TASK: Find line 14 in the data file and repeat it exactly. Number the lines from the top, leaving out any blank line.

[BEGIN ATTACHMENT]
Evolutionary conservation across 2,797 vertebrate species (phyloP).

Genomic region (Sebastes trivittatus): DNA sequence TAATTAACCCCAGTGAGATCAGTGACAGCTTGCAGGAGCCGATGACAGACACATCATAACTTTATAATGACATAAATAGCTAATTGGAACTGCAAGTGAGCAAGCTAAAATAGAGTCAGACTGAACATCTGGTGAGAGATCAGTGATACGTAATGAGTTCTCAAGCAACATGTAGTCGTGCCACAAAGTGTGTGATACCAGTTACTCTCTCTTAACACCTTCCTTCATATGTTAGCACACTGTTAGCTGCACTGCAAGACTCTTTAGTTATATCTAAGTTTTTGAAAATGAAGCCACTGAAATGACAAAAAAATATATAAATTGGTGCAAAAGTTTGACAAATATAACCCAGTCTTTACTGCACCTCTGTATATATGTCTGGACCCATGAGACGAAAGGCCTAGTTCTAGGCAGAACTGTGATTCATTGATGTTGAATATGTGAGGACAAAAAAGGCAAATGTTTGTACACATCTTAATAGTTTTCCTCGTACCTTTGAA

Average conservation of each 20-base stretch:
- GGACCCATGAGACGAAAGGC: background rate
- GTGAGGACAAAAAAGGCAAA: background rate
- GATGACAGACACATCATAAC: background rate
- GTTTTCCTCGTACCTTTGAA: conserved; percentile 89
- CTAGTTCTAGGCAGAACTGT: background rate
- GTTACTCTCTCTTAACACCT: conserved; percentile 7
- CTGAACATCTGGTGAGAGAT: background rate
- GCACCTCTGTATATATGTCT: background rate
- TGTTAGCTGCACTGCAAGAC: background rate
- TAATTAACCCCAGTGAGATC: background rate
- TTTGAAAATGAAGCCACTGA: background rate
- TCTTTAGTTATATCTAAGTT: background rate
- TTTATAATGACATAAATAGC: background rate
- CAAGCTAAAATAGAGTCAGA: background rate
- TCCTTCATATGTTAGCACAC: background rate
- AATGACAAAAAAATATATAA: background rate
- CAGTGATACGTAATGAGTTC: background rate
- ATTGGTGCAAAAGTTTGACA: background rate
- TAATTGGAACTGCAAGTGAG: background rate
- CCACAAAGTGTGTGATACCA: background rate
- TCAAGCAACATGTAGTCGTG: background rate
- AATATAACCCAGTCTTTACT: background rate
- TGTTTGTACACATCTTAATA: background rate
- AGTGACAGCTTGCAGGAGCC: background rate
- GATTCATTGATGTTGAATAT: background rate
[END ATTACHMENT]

- TTTGAAAATGAAGCCACTGA: background rate